Lakers owner Buss not closing door to Bryant trade

HONOLULU -- Jerry Buss has already shown that he'll part
with superstars. Yet upon hearing that the Los Angeles Lakers'
owner would consider trading Kobe Bryant, even Shaquille O'Neal was

"I guess it's business before loyalty. But, wow. He said
that?" O'Neal said Thursday in Miami after learning Buss told
reporters he would trade Bryant under the right circumstances.

Buss indeed did, telling three Los Angeles-area beat writers
covering training camp in Honolulu on Wednesday that he "would
certainly listen" to trade offers for the two-time NBA scoring

"At any time, I think you have to do that with anybody," Buss
said, discussing Bryant publicly for the first time since the
often-frustrated Lakers' star asked to be traded at the end of last
season. "It's just part of the game, to listen to somebody who has
a dissatisfied player that you think is going to fit.

"You can't keep too many loyalties. You've got to look at it as
a business. He looks at it the same way I look at it."

Buss made his comments to reporters from the Los Angeles Times,
the Orange County Register and the Riverside Press-Enterprise.

"Dr. Buss's comments today provided more insight to a
conversation we shared in Barcelona earlier this summer," Bryant
said in a statement issued Thursday. "I have touched on this
conversation and other conversations within the Lakers'
organization during the recent months and again at the Lakers'
media day. I have nothing further to add and look forward to the
upcoming season with my teammates."

Lakers coach Phil Jackson said if Kobe stays, he must put the
distractions aside.

"My message to Kobe was that if you could play with your heart
in this game, on this team, you'll be fine. If you can't, if you
have divided loyalties, then you can't do it."

When asked if Bryant is focused, Jackson said, "No, he's not.
He's distracted, obviously."

However, Jackson acknowledged Buss must keep to his word to

"His first initial statement was that we're not interested in
trading Kobe Bryant, but when you have a disgruntled player, an
unhappy player or whatever, you have to consider you made that
gentlemen's agreement with Kobe and I think that's appropriate,"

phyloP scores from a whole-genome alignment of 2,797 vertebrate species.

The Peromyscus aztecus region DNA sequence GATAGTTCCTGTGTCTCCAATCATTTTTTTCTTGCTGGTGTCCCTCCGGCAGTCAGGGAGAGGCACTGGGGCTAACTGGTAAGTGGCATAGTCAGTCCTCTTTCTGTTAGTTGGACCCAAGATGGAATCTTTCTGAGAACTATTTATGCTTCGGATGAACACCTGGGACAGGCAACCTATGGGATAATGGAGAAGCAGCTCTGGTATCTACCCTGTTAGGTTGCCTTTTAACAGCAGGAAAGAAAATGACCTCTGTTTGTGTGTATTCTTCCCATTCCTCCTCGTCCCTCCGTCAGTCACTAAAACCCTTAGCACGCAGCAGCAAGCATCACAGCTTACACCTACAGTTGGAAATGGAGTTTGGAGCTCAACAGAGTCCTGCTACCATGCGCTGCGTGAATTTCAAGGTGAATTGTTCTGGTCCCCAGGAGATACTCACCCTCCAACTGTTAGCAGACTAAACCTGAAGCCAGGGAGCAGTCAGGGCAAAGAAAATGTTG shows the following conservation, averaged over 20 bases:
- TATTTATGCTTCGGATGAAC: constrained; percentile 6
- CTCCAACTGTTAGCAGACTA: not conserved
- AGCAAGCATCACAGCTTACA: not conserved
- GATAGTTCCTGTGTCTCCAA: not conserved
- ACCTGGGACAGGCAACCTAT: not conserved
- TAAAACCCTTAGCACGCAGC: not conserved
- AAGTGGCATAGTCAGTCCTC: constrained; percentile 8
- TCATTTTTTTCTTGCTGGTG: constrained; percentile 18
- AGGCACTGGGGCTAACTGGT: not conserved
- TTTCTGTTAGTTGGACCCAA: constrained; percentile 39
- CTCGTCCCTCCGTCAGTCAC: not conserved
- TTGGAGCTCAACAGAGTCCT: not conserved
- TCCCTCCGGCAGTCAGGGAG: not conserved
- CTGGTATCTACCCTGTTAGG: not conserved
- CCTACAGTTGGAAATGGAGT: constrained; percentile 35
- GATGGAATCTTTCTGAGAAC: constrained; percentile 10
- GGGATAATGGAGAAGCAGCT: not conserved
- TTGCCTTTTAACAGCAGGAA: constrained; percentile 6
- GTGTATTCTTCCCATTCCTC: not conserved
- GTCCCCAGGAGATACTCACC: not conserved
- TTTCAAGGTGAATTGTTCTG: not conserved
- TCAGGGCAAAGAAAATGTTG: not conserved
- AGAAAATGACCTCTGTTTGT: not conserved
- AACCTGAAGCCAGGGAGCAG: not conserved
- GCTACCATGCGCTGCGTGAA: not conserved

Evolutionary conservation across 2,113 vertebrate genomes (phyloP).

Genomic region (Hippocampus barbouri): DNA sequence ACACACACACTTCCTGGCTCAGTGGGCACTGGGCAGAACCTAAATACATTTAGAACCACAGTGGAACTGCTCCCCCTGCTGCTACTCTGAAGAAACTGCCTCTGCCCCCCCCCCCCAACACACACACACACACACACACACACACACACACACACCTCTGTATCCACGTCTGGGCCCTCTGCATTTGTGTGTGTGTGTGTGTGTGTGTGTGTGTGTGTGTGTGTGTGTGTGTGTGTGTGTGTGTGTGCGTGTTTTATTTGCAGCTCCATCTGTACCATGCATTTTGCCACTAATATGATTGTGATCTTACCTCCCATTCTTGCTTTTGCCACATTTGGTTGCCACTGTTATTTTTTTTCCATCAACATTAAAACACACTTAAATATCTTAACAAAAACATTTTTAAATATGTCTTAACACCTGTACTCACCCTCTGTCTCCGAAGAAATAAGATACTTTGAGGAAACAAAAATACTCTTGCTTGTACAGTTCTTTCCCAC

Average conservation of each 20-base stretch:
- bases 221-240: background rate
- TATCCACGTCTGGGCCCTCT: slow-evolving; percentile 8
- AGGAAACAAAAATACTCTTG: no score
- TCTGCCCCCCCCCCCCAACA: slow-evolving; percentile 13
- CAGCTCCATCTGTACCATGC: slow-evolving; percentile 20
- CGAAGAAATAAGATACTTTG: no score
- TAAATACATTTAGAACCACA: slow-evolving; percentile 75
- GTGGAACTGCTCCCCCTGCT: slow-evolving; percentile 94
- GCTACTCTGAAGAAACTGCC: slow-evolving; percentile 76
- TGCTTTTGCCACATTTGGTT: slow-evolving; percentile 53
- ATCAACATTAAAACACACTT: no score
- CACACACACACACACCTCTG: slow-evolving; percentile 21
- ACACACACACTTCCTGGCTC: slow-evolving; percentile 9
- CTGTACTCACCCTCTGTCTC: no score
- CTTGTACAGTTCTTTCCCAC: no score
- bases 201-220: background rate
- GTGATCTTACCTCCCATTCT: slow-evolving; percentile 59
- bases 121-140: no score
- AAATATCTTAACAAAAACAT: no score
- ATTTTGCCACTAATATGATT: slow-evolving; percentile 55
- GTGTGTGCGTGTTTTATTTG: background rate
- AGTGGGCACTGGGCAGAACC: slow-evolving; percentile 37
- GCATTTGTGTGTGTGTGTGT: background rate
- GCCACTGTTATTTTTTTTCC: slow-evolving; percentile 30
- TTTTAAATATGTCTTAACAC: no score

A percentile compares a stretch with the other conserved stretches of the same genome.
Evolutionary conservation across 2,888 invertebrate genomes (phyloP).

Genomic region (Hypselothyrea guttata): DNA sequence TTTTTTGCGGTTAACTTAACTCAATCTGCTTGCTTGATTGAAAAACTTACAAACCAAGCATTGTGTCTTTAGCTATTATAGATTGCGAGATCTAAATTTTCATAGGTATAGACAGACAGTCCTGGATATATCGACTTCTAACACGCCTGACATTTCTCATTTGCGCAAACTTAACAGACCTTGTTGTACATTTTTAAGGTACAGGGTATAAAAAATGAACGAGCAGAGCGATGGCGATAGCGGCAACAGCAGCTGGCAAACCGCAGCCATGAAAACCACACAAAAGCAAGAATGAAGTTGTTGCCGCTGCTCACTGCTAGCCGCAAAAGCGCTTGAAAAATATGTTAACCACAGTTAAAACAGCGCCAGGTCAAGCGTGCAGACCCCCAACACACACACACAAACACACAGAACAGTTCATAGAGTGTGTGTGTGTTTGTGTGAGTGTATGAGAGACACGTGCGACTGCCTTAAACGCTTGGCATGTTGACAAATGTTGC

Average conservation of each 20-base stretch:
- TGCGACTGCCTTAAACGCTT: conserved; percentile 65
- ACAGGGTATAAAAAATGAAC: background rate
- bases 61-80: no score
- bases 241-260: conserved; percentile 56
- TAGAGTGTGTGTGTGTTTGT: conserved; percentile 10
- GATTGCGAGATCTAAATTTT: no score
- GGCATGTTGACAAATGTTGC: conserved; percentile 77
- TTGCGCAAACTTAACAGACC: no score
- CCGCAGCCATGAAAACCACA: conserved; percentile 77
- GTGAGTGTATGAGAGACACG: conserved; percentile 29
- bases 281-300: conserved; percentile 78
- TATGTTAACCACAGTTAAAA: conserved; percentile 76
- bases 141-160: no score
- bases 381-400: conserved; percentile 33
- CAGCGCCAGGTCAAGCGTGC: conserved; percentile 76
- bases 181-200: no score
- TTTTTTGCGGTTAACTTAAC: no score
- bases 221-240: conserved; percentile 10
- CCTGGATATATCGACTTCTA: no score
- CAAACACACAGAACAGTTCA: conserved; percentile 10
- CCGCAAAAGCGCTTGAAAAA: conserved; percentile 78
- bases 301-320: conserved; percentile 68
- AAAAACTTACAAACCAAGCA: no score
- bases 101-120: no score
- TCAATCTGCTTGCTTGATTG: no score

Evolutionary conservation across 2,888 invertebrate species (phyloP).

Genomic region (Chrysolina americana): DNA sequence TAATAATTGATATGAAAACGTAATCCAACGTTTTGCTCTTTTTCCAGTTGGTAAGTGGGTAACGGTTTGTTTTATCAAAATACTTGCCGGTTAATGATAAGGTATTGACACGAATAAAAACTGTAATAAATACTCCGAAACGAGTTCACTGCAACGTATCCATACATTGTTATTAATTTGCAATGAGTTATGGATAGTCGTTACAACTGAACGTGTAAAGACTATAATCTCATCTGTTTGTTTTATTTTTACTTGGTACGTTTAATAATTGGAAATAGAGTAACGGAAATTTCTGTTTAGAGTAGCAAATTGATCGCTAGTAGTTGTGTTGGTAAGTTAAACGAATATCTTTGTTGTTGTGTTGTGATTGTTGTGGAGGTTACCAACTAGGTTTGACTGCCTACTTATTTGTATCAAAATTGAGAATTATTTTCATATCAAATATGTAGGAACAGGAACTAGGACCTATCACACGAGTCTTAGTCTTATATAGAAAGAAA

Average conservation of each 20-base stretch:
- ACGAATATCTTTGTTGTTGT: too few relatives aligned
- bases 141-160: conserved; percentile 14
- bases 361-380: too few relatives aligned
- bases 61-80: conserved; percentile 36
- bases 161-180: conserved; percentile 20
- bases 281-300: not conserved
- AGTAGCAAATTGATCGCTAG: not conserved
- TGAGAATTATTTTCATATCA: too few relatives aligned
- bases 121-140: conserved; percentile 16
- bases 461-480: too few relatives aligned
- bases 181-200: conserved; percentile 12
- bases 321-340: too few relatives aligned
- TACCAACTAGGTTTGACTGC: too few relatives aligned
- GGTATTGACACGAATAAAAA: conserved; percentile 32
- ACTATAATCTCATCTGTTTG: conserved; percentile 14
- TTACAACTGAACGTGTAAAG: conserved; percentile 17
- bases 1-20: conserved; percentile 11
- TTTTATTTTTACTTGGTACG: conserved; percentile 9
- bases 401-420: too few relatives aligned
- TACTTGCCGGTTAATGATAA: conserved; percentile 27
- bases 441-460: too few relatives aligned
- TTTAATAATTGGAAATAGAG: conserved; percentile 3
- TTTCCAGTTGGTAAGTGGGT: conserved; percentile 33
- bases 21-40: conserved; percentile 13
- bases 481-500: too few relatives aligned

Jackson said.

Before Thursday night's exhibition game against Golden State in
Honolulu, some members of the Lakers said they weren't aware of
Buss' comments.

"I didn't hear them," Lamar Odom said. "For us, we're players
so, you know, I didn't hear the comments myself so I wouldn't know
why there would be a different mood or a different feeling at
shootaround today."

Forward Ronny Turiaf agreed that the reports did little to
affect the team.

"We just play basketball. I really have nothing to say, that's
between Kobe and management," he said.

The Lakers won three championships and reached the NBA Finals
four times in five years before O'Neal was traded to the Miami Heat
in July 2004. They haven't won a playoff series since O'Neal left,
and O'Neal has since helped the Heat win the 2006 NBA title.

"Anyone can be traded, but mine was different because I walked
into the office and demanded a trade," O'Neal said. "I don't take
loyalty lightly. If you tell me you're going to do something, I
expect you to do it. And then when you change your mind without
telling me, that means you're disloyal so we can't be down

Bryant has four years worth $88.6 million left on the seven-year
contract he signed a day after O'Neal was traded, but can terminate
the deal in two years. That would leave $47.8 million on the table.

"I tend not to think in basketball terms that many years down
the road because things change so dramatically, but he could test
the waters at that point," Buss said. "If he still is in that
frame of mind, then hopefully we can do a sign-and-trade and get
some comparable talent. I would like to think that we win between
now and then so it doesn't come up."

Following his trade request, Bryant kept a low profile regarding
the Lakers until reporting with his teammates Oct. 1 on media day --
before the team left for Hawaii. Bryant told reporters that
frustration led to his blowup. Otherwise, he said the time had come
to move forward.

Buss recalled an offseason meeting in Barcelona when he tried to
talk Bryant out of the trade request.

"He listened very carefully for 30, 45 minutes," Buss said.
"I tried to explain to him how much the city of Los Angeles loved
him, and that to leave 10 million sweethearts for unknown territory
might not be the right thing to do. But when I was finished, he
said he basically felt the same way. And I said, `OK. With that, I
will proceed to see what's available."'

Buss didn't elaborate other than saying he might have acted on a
trade offer that was "within reason."

"You have to get comparable value when you make a trade," Buss
said. "It's very hard to trade somebody like him because people
who have enough material to make it worthwhile are usually
contenders and they don't want to make the trade."

Buss also said he occasionally told Bryant of certain offers,
none of which he found fair to the Lakers, and acknowledged
frustration at losing out to Boston for Kevin Garnett's services.

"I told him that I would try my best to accommodate his wishes,
but that I could not afford to let him go unless we got comparable
talent -- if there was such a thing," Buss said.

The 29-year-old Bryant is about to begin his 12th NBA season --
all with the Lakers.